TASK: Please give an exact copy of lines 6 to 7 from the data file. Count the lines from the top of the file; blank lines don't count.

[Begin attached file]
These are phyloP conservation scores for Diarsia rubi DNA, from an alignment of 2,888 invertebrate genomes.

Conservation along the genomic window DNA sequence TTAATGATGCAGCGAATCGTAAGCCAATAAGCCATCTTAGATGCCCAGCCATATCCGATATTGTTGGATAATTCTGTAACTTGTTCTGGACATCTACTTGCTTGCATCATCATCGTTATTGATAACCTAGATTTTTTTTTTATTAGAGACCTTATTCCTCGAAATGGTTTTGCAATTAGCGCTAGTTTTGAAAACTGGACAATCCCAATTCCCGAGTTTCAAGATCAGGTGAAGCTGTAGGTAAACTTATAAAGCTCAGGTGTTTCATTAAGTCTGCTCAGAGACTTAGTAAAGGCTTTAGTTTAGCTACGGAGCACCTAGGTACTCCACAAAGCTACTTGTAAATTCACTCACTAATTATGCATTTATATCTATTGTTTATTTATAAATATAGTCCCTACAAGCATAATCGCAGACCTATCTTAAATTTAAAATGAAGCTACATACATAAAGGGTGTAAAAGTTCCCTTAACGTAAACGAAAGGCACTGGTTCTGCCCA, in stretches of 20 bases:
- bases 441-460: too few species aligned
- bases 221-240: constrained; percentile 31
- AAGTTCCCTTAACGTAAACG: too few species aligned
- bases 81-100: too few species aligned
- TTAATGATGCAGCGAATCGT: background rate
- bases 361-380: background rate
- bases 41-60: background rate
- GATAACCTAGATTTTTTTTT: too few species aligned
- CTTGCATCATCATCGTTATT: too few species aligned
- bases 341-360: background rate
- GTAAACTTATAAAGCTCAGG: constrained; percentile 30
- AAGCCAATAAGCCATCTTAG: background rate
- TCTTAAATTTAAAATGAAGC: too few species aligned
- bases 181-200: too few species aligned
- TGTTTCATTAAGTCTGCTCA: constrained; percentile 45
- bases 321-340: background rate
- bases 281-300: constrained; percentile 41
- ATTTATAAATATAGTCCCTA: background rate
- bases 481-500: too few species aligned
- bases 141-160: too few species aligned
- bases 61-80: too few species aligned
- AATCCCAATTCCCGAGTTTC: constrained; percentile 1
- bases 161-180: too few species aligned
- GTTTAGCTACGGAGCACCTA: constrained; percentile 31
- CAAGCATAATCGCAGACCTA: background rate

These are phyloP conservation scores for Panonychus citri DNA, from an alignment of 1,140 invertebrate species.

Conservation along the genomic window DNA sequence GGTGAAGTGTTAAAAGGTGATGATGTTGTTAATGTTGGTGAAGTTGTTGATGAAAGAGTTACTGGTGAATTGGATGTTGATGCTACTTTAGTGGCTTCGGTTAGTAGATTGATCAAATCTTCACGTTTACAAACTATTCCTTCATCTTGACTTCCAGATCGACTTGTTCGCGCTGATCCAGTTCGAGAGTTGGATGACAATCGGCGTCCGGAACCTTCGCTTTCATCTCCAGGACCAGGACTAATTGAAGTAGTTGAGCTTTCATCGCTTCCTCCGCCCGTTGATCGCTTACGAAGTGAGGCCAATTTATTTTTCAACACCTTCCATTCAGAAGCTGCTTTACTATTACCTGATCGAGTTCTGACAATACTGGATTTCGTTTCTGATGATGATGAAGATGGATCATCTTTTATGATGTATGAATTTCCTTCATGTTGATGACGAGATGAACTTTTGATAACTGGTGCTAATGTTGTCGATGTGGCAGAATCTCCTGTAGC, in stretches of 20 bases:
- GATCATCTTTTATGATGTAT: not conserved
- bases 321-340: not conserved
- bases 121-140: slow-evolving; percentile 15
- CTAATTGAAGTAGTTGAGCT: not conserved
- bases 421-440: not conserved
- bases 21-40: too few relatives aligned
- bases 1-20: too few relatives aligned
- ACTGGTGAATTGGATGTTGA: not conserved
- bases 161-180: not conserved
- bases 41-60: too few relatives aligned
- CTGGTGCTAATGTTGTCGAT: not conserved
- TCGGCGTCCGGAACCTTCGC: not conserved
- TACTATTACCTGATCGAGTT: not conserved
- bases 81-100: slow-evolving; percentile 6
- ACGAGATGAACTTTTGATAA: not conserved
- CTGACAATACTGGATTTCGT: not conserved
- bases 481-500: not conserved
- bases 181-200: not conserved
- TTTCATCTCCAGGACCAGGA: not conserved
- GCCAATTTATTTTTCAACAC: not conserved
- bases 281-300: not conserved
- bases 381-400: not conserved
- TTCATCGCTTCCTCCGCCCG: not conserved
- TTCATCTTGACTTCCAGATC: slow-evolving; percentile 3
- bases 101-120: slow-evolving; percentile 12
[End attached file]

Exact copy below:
- bases 81-100: too few species aligned
- TTAATGATGCAGCGAATCGT: background rate